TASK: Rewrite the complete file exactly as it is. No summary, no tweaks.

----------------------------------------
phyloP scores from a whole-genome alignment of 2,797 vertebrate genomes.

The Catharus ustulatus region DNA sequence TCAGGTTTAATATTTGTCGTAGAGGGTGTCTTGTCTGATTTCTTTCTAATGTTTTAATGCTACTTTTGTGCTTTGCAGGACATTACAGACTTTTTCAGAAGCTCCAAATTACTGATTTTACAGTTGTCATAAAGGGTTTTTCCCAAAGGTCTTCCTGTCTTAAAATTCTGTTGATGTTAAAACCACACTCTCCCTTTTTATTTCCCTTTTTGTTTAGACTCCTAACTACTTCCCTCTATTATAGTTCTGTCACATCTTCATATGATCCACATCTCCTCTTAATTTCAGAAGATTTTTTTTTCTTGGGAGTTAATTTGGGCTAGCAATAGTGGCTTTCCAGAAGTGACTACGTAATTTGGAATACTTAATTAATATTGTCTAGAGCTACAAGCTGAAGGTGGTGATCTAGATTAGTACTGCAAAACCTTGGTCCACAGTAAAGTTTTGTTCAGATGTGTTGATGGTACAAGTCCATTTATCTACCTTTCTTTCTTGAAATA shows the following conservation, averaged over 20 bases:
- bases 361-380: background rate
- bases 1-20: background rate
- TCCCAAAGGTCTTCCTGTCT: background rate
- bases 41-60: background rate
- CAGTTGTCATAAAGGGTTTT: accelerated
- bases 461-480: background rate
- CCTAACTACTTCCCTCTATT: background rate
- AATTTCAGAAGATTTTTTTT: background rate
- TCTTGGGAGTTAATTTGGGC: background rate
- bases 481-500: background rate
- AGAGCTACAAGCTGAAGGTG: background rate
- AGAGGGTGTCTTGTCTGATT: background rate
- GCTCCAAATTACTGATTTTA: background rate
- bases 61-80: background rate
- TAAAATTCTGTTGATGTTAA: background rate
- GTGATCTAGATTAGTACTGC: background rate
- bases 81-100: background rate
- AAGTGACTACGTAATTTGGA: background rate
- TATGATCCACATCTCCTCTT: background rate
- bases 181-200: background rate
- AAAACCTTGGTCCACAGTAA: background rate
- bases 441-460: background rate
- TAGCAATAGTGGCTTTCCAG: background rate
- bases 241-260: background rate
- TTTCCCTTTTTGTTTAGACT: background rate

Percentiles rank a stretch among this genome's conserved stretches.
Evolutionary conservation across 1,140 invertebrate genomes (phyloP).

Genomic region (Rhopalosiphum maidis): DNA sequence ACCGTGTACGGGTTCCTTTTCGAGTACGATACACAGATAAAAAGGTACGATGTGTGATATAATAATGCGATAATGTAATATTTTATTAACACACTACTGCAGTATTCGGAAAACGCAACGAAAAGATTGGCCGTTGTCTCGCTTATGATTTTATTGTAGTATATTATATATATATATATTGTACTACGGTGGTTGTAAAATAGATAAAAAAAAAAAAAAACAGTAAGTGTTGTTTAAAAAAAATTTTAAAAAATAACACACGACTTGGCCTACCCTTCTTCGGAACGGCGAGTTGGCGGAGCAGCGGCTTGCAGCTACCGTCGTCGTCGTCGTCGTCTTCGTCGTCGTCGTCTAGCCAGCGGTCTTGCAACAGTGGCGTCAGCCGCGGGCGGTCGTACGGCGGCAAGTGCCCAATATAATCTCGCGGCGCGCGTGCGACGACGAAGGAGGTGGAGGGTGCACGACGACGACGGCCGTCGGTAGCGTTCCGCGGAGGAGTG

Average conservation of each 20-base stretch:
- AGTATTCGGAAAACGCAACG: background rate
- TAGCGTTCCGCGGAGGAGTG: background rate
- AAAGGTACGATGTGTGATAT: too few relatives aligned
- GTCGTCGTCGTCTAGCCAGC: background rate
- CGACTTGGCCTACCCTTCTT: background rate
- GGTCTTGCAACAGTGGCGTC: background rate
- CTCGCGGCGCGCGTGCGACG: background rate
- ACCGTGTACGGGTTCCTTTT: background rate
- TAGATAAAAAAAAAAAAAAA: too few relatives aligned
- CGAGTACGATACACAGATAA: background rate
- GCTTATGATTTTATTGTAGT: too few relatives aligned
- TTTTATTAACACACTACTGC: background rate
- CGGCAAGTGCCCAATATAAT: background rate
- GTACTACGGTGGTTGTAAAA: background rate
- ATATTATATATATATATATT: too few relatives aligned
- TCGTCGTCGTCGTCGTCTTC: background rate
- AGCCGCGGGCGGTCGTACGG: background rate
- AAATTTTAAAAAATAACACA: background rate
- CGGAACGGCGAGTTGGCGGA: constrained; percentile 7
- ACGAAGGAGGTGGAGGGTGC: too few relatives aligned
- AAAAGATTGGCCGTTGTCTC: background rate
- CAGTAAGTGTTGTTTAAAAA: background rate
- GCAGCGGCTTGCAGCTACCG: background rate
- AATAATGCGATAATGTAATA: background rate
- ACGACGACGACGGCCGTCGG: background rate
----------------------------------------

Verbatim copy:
phyloP scores from a whole-genome alignment of 2,797 vertebrate genomes.

The Catharus ustulatus region DNA sequence TCAGGTTTAATATTTGTCGTAGAGGGTGTCTTGTCTGATTTCTTTCTAATGTTTTAATGCTACTTTTGTGCTTTGCAGGACATTACAGACTTTTTCAGAAGCTCCAAATTACTGATTTTACAGTTGTCATAAAGGGTTTTTCCCAAAGGTCTTCCTGTCTTAAAATTCTGTTGATGTTAAAACCACACTCTCCCTTTTTATTTCCCTTTTTGTTTAGACTCCTAACTACTTCCCTCTATTATAGTTCTGTCACATCTTCATATGATCCACATCTCCTCTTAATTTCAGAAGATTTTTTTTTCTTGGGAGTTAATTTGGGCTAGCAATAGTGGCTTTCCAGAAGTGACTACGTAATTTGGAATACTTAATTAATATTGTCTAGAGCTACAAGCTGAAGGTGGTGATCTAGATTAGTACTGCAAAACCTTGGTCCACAGTAAAGTTTTGTTCAGATGTGTTGATGGTACAAGTCCATTTATCTACCTTTCTTTCTTGAAATA shows the following conservation, averaged over 20 bases:
- bases 361-380: background rate
- bases 1-20: background rate
- TCCCAAAGGTCTTCCTGTCT: background rate
- bases 41-60: background rate
- CAGTTGTCATAAAGGGTTTT: accelerated
- bases 461-480: background rate
- CCTAACTACTTCCCTCTATT: background rate
- AATTTCAGAAGATTTTTTTT: background rate
- TCTTGGGAGTTAATTTGGGC: background rate
- bases 481-500: background rate
- AGAGCTACAAGCTGAAGGTG: background rate
- AGAGGGTGTCTTGTCTGATT: background rate
- GCTCCAAATTACTGATTTTA: background rate
- bases 61-80: background rate
- TAAAATTCTGTTGATGTTAA: background rate
- GTGATCTAGATTAGTACTGC: background rate
- bases 81-100: background rate
- AAGTGACTACGTAATTTGGA: background rate
- TATGATCCACATCTCCTCTT: background rate
- bases 181-200: background rate
- AAAACCTTGGTCCACAGTAA: background rate
- bases 441-460: background rate
- TAGCAATAGTGGCTTTCCAG: background rate
- bases 241-260: background rate
- TTTCCCTTTTTGTTTAGACT: background rate

Percentiles rank a stretch among this genome's conserved stretches.
Evolutionary conservation across 1,140 invertebrate genomes (phyloP).

Genomic region (Rhopalosiphum maidis): DNA sequence ACCGTGTACGGGTTCCTTTTCGAGTACGATACACAGATAAAAAGGTACGATGTGTGATATAATAATGCGATAATGTAATATTTTATTAACACACTACTGCAGTATTCGGAAAACGCAACGAAAAGATTGGCCGTTGTCTCGCTTATGATTTTATTGTAGTATATTATATATATATATATTGTACTACGGTGGTTGTAAAATAGATAAAAAAAAAAAAAAACAGTAAGTGTTGTTTAAAAAAAATTTTAAAAAATAACACACGACTTGGCCTACCCTTCTTCGGAACGGCGAGTTGGCGGAGCAGCGGCTTGCAGCTACCGTCGTCGTCGTCGTCGTCTTCGTCGTCGTCGTCTAGCCAGCGGTCTTGCAACAGTGGCGTCAGCCGCGGGCGGTCGTACGGCGGCAAGTGCCCAATATAATCTCGCGGCGCGCGTGCGACGACGAAGGAGGTGGAGGGTGCACGACGACGACGGCCGTCGGTAGCGTTCCGCGGAGGAGTG

Average conservation of each 20-base stretch:
- AGTATTCGGAAAACGCAACG: background rate
- TAGCGTTCCGCGGAGGAGTG: background rate
- AAAGGTACGATGTGTGATAT: too few relatives aligned
- GTCGTCGTCGTCTAGCCAGC: background rate
- CGACTTGGCCTACCCTTCTT: background rate
- GGTCTTGCAACAGTGGCGTC: background rate
- CTCGCGGCGCGCGTGCGACG: background rate
- ACCGTGTACGGGTTCCTTTT: background rate
- TAGATAAAAAAAAAAAAAAA: too few relatives aligned
- CGAGTACGATACACAGATAA: background rate
- GCTTATGATTTTATTGTAGT: too few relatives aligned
- TTTTATTAACACACTACTGC: background rate
- CGGCAAGTGCCCAATATAAT: background rate
- GTACTACGGTGGTTGTAAAA: background rate
- ATATTATATATATATATATT: too few relatives aligned
- TCGTCGTCGTCGTCGTCTTC: background rate
- AGCCGCGGGCGGTCGTACGG: background rate
- AAATTTTAAAAAATAACACA: background rate
- CGGAACGGCGAGTTGGCGGA: constrained; percentile 7
- ACGAAGGAGGTGGAGGGTGC: too few relatives aligned
- AAAAGATTGGCCGTTGTCTC: background rate
- CAGTAAGTGTTGTTTAAAAA: background rate
- GCAGCGGCTTGCAGCTACCG: background rate
- AATAATGCGATAATGTAATA: background rate
- ACGACGACGACGGCCGTCGG: background rate